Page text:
Health Highlights: Feb. 20, 2013
Here are some of the latest health and medical news developments, compiled by the editors of HealthDay:
New Leprosy Test Quick and Inexpensive
A quick and inexpensive new test for leprosy can detect infections as much as a year before symptoms appear, researchers say.
This improves the chances that patients can be diagnosed and treated before they become permanently disabled or disfigured, The New York Times reported.
The test, which will cost $1 or less, provides results in less than 10 minutes and is far simpler than the current method of diagnosing leprosy, which involves cutting open nodules and looking for bacteria under a microscope.
"It works like a pregnancy test and requires just one drop of blood," Malcolm Duthie, who led the test's development at the Infectious Disease Research Institute in Seattle, told The Times. "I can teach anyone to use it."
Each year, about 250,000 people worldwide get leprosy. It's most common in Brazil, India, the Philippines, Indonesia and the Democratic Republic of Congo. Between 150 to 250 cases of leprosy are diagnosed in the United States each year, mostly in immigrants.
Prescription Painkillers Behind Many Overdose Deaths: Report
Prescription opioid painkillers are responsible for almost three of every four medication overdose deaths, a new government report shows.
The troubling statistic, published Tuesday in the Journal of the American Medical Association, is based on data gathered by researchers from the U.S. Centers for Disease Control and Prevention. Although the results reflect overdose deaths that occurred in 2010, the findings come at a time when federal health officials are weighing ways to stem the abuse of these powerful prescription medications.
"The big picture is that this is a big problem that has gotten much worse quickly," CDC Director Dr. Thomas Frieden told the Associated Press Tuesday.
The actual number of overdose deaths also continued to rise. In 2010, there were 38,329 drug overdose deaths nationwide. Nearly 60 percent of all overdose deaths were linked to accidental overdoses of various prescription medications, the report found.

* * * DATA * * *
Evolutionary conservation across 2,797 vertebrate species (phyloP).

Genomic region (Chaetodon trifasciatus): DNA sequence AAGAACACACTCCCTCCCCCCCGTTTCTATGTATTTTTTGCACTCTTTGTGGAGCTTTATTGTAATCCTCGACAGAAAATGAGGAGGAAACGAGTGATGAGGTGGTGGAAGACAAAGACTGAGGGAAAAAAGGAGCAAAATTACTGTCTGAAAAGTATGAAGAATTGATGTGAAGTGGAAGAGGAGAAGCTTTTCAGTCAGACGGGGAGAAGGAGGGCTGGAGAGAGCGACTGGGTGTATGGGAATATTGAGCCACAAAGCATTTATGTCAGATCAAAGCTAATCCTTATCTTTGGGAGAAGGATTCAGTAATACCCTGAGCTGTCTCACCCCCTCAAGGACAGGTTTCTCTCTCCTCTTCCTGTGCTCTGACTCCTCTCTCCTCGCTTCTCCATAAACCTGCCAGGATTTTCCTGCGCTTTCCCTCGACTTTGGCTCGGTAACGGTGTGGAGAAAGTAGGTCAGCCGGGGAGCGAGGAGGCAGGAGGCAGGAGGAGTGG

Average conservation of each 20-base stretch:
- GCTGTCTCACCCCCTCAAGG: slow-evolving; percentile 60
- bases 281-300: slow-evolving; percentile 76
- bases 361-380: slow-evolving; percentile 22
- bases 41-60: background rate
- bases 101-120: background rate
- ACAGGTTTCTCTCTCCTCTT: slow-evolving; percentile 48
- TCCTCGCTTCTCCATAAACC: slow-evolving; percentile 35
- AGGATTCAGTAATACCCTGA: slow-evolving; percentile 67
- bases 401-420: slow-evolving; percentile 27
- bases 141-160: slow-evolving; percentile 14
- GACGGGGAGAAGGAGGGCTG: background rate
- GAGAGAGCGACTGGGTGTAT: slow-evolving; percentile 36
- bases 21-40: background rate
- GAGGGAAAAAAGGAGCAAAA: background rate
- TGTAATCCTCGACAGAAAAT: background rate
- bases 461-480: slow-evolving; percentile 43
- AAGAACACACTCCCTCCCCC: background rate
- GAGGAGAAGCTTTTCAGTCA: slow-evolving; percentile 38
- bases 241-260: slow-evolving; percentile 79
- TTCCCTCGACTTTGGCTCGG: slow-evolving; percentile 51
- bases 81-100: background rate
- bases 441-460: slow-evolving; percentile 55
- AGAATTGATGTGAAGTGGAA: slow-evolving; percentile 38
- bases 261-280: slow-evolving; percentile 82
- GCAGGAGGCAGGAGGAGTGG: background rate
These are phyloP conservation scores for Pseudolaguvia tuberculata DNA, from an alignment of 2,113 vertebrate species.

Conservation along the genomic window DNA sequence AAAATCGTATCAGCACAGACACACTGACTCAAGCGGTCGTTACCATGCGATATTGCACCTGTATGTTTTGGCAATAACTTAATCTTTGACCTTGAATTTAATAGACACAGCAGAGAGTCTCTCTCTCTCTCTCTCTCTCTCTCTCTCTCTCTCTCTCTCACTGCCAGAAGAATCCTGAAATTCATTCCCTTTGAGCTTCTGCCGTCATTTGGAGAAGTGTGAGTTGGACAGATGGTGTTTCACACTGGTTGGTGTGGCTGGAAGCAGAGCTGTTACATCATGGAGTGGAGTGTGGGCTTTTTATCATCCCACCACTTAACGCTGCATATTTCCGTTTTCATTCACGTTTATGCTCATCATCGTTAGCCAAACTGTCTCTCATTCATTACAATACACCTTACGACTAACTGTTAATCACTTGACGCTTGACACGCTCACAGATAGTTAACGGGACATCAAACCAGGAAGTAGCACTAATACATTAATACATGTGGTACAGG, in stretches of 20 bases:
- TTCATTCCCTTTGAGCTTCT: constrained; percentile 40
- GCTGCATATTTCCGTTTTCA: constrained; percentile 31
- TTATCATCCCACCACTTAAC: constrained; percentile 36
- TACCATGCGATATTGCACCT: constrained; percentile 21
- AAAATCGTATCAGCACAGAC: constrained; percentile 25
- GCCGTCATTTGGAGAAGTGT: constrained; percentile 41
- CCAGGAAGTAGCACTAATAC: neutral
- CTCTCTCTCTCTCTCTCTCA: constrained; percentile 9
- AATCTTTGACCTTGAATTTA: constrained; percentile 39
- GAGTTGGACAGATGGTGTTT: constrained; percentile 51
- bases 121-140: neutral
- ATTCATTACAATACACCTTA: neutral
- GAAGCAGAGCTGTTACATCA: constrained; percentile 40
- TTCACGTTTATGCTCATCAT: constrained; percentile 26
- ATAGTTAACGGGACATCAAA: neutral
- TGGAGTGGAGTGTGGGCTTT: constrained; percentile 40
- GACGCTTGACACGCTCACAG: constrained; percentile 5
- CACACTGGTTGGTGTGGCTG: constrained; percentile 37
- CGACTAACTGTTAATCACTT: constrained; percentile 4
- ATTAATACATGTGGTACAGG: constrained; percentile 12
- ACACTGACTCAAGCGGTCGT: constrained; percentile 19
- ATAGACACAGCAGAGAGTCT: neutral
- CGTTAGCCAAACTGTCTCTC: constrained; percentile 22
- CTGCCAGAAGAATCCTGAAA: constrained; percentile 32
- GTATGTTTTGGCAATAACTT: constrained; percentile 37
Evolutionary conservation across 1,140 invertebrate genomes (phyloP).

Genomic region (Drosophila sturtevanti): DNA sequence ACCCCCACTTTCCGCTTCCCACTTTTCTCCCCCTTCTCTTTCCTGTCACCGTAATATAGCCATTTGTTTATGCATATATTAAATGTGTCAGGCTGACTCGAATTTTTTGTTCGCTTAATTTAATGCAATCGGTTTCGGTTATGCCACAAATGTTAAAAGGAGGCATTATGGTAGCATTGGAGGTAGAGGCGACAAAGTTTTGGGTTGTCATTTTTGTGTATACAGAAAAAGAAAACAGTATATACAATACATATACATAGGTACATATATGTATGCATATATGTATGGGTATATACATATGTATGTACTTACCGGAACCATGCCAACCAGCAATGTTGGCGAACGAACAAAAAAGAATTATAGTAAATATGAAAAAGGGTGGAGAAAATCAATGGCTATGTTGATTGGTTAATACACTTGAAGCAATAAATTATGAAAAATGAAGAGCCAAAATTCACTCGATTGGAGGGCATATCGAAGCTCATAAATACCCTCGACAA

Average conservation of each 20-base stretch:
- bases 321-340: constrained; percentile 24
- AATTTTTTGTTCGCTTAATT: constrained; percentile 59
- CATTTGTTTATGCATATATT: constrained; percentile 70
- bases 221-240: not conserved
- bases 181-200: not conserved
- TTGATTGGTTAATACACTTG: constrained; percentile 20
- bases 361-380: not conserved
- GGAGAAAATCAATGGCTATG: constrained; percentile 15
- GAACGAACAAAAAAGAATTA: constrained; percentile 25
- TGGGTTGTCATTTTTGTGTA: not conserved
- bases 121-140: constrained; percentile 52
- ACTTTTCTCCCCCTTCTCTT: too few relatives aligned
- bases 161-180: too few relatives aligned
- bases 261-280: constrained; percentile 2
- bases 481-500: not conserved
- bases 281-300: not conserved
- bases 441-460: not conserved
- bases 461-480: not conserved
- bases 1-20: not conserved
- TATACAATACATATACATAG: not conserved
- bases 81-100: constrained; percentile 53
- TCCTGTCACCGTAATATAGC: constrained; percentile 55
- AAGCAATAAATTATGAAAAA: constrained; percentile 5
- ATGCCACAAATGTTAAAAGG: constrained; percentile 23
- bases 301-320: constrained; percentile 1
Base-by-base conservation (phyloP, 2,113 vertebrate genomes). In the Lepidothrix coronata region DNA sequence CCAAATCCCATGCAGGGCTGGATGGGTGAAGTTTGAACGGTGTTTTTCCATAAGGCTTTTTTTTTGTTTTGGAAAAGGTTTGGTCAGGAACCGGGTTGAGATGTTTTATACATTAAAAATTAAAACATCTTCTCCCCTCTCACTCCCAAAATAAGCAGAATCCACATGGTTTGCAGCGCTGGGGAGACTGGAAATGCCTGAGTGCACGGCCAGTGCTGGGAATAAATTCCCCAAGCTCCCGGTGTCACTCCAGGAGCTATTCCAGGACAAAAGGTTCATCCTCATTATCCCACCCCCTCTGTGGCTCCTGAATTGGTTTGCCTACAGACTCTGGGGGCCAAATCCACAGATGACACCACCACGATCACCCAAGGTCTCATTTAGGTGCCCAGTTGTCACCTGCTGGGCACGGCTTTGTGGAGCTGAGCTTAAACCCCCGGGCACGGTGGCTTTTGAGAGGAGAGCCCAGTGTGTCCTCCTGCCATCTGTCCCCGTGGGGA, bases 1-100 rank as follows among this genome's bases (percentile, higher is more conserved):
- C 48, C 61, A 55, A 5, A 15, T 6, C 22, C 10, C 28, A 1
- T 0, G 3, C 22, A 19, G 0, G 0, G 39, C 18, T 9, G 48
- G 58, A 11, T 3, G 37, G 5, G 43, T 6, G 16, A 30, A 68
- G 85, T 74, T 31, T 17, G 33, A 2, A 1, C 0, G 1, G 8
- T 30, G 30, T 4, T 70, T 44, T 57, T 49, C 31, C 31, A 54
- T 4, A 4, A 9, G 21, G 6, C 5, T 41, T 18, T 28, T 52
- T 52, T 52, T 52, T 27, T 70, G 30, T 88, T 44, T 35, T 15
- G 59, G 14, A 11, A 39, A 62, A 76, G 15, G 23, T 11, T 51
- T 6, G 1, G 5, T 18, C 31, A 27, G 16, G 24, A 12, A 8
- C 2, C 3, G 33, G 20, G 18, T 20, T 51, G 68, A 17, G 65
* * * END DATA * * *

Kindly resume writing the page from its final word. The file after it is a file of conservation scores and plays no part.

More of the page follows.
Opioid painkillers -- which include OxyContin and Vicodin -- were the biggest problem, contributing to 75 percent of medication overdose deaths.
Another type of medication that fueled the trend was anti-anxiety drugs such as Valium, contributing to almost 30 percent of overdose deaths.
A government panel of drug safety experts recommended that Vicodin and dozens of other medicines be subjected to the same restrictions as other narcotics such as oxycodone and morphine. At the same time, hospitals have been establishing tougher restrictions on painkiller prescriptions and refills, the AP reported.
U.K. Hospital Patient With SARS-Like Coronavirus Dies
A patient infected with a SARS-like coronavirus has died, according to officials at Queen Elizabeth Hospital in Birmingham, England.
The hospital said the patient was also being treated for "a long-term, complex and unrelated health problem" and already had a weakened immune system, the Associated Press reported.
Twelve people worldwide have been diagnosed with the SARS-like coronavirus and six of them have died. Most people infected with the virus -- first identified last year in the Middle East -- had traveled to Qatar, Saudi Arabia, Jordan or Pakistan.
However, it's believed that the latest victim caught the virus from a relative in Britain, where there have been four confirmed cases, the AP reported.
A SARS outbreak in 2003 killed about 800 people worldwide.
Drug Companies Helping Anti-Doping Agency
A number of drug companies are helping the World Anti-Doping Agency (WADA) develop tests to detect illegal use of their products by athletes.
Two large firms -- Roche and GlaxoSmithKline -- have started evaluating every new drug candidate for its potential to be abused by athletes and have promised to share information about these medicines with WADA, The New York Times reported.
Several other smaller drug makers have provided WADA with information about specific drugs.
Until recently, drug makers paid little attention to how their products could be abused by athletes, according to David Howman, director general of WADA. Previously, drug companies "felt that any publicity in relation to anti-doping control would be negative," he told The Times. "But what they discovered is the opposite happened."
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